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there's an issue there i want to touch on. last on taxes. cutting taxes. let's go back to the baseline. taxes in paul's road map, what he does is he assumes that you extend the path he follows is similar to the revenue path, if you extend 2001, 2003 tax relief and the amt and estate taxes. if you do that, even extending those -- those tax laws, revenues naturally rise over the next five to ten years to 18% of gdp. that's been the historical average for the past 40 years. the issue isn't really whether we're cutting taxes. the issue comes down to are we going to raise taxes above their historical average, because only in a baseline sense are we cutting taxes. when you look at the president's budget, over the past 40 years spending has been about 21% of gdp has been the average. gdp being the economy, gross domestic product. revenue has been 18% of gdp.
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we've run deficits over 2% has been the average. that's we're at 11% according to omb on deficits. when you look at the president's budget, again his own data, he doesn't really close the gap. revenues go up and spending go up. the issue in my mind comes down to getting spending under the control. you know, other people are advocating revenues need to be part of the deal. in the end the issue is focused in terms of the debt and problems looking out is getting the spending line under control. you cannot fix this problem unless you get the spending line under control. if you don't get the spending line under control, what's going to happen is that those will be most affected by it are those that depend on the government the most. when the government loses ability to fund food stamps, medicare, social security, that will eventually occur if we do not tackle this problem. the challenge is to correct our fiscal situation for two reasons. one, we'll get economic growth,
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more certainty, take away certainty, show that we've got our fiscal situation under control. increase economic growth, increase jobs and the other reason to do it is to make sure we can retain the capacity to meet the missions of health security, medicare, retirement security, and take care of those and our populations and food stamps and during recession and unemployment. >> we're getting close to the question and answer phase. tom wants to weigh in. >> go back and forth. >> we can go back and forth all day. i'm still concerned about 2037, as someone who hopes to retire there. we want to pull this back into the moment because 2037 is 26 years from now. we've got five days to figure out fiscal 2011. >> over the long term, we do have serious problem. over the long term, we do need to address it. in the short term, we have to be focused on the economy and jobs. what the president's budget does by the year 2017, first of all, he cuts the deficit in half over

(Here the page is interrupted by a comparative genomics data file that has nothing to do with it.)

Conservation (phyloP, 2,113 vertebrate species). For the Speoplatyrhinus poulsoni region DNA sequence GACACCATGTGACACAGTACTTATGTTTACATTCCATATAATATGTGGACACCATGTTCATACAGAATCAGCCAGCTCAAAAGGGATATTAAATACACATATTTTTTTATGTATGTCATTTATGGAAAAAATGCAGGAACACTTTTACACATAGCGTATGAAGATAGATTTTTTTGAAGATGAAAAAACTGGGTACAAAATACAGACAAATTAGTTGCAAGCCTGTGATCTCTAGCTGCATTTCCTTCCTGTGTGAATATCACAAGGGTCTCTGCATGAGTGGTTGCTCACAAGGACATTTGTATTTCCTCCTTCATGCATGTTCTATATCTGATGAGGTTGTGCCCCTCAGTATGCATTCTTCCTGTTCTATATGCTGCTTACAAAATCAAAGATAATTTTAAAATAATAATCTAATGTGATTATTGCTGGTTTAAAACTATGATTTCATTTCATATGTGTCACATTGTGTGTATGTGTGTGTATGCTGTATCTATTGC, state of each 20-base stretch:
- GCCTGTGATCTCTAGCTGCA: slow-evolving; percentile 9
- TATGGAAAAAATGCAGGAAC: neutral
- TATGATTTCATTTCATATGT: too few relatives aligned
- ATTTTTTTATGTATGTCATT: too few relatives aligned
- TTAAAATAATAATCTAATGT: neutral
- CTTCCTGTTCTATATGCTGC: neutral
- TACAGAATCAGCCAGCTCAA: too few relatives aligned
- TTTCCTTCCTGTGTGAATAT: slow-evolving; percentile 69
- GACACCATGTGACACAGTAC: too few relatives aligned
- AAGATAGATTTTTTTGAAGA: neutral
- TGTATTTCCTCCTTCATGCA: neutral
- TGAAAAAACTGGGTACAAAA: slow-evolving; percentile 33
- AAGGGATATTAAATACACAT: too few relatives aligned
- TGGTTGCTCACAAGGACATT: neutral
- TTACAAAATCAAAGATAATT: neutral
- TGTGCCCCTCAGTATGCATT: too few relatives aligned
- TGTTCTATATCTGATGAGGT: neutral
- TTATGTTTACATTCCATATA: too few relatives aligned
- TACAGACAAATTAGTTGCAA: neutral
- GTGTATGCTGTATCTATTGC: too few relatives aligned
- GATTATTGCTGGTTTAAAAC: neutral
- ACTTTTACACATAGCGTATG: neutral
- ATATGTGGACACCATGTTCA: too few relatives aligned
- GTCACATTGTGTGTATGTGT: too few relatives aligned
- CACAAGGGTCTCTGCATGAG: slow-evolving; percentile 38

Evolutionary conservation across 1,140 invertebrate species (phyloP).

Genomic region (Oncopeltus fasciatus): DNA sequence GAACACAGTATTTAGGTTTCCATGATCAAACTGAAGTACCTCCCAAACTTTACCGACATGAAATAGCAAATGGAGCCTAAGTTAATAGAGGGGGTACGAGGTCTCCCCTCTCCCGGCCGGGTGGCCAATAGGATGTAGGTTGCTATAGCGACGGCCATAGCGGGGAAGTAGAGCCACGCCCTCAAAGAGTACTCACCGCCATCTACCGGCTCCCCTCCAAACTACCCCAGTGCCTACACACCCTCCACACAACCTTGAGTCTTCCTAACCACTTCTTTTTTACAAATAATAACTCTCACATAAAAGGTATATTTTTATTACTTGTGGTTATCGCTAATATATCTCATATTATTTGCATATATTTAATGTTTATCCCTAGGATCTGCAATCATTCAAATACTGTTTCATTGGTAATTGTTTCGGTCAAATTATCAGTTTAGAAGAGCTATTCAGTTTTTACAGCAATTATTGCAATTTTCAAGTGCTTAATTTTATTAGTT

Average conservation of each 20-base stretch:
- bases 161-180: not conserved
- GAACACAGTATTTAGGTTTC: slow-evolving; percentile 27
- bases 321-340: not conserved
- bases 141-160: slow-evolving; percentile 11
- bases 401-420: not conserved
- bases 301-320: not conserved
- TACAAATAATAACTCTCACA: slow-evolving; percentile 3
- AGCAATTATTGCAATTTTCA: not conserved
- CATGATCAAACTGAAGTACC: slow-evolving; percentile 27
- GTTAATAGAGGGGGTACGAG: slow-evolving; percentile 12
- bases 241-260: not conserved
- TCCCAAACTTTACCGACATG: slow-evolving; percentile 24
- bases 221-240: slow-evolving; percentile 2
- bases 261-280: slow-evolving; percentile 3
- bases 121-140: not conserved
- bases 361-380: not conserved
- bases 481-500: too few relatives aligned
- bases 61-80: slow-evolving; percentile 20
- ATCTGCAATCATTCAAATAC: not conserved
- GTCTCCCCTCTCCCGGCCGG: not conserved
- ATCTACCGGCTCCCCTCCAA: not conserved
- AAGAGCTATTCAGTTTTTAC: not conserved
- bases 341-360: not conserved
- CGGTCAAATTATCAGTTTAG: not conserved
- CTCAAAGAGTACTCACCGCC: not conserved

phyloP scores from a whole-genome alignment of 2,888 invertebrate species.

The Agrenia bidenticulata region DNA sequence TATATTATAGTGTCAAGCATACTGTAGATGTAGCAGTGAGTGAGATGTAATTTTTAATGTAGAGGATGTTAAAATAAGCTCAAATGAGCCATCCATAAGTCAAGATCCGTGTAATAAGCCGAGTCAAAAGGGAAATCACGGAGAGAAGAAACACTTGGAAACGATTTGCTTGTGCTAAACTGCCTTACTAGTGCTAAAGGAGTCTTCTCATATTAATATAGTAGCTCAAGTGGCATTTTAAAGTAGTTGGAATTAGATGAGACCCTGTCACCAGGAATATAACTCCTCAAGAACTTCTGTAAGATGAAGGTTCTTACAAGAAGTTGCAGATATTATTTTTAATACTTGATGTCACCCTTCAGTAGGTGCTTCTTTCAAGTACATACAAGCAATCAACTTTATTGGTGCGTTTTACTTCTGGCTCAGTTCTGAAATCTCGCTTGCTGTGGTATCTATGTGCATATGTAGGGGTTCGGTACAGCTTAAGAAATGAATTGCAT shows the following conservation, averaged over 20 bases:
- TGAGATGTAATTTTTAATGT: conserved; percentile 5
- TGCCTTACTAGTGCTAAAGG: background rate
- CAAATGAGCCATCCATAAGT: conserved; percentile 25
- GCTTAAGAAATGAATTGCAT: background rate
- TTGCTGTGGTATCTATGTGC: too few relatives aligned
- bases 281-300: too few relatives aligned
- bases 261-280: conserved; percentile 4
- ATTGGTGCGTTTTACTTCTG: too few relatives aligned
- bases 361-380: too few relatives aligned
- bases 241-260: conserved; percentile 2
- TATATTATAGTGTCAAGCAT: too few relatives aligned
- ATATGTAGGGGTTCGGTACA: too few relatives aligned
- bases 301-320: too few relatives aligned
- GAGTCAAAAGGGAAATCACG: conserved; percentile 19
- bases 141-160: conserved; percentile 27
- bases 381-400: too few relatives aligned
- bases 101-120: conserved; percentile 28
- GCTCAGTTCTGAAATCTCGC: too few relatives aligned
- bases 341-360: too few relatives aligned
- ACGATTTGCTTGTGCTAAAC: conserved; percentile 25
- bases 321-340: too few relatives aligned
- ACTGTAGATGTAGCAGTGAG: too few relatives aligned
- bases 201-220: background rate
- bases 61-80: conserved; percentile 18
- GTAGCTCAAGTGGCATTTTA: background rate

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four years. by 2017 he reaches what's called primary balance. that means that when you back out debt service, interest on the debt, that the amount of money coming in and going out are roughly the same. that's a mid point. obviously over the long term, we have to move better than that. the idea is that that's about 3% of gdp. the economy grows around 3% a year. if the debt is growing by 3% a year, the economy is growing by 3% a year. that is sustainable. it's not outstanding, but it's a marker that we should go to. but i do want to say something more about taxes, josh was discussing. first of all, we all acknowledge that the spending cuts are going to be painful. there's no way around it. the spending cuts, whether it's entitlements or discretionary, these are going to be services which people really depend on. now, there are two sides to a balance sheet. i'm a lawyer not an accountant.
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there's revenue coming in and spending going out. to too large a degree, the republicans focus on the spending going out and not the revenue coming in. it's hard to sort of grapple with the notion that the deficit and debt are serious problems at the same time the tax cuts for the people at the very top are extended or expanded. i have no doubt republicans are very sincere about grappling with the deficit, but i can't figure out how that marries with the idea of tax cuts particularly for people at the very top. one last thing, the 19%, the historical average, it's important to bear in mind on the historical average for revenue is that the historical average is not a helpful guide to the future. why do i say that? well, number one, baby boomers are retiring. we want to make sure martin gets his social security benefit or medicare benefits. >> when i'm 80. >> so the baby boomers are
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retiring. that's why costs are growing significantly more than they were in the past. secondly, health care inflation is growing much faster than cpi. thirdly, we have a number of new costs at the federal government since 9/11, we have homeland security. we passed medicare prescription drug bill back in 2004, significantly more expensive and we have debt service. unfortunately, it's fastle to say if the percent of gdp was 18% or 20%, therefore that's where we go in the future. we need to understand an artificial cap like that will have serious consequences for services. >> we want to open this up to questions. >> can i make quick responses? >> okay. >> just because on the president's budget, so it stabilizes the debt, but at a level that i think everybody would agree is way too high. you want to get the debt so it's not growing as a share of the economy but bring it back down. the debt was below 40% of gdp.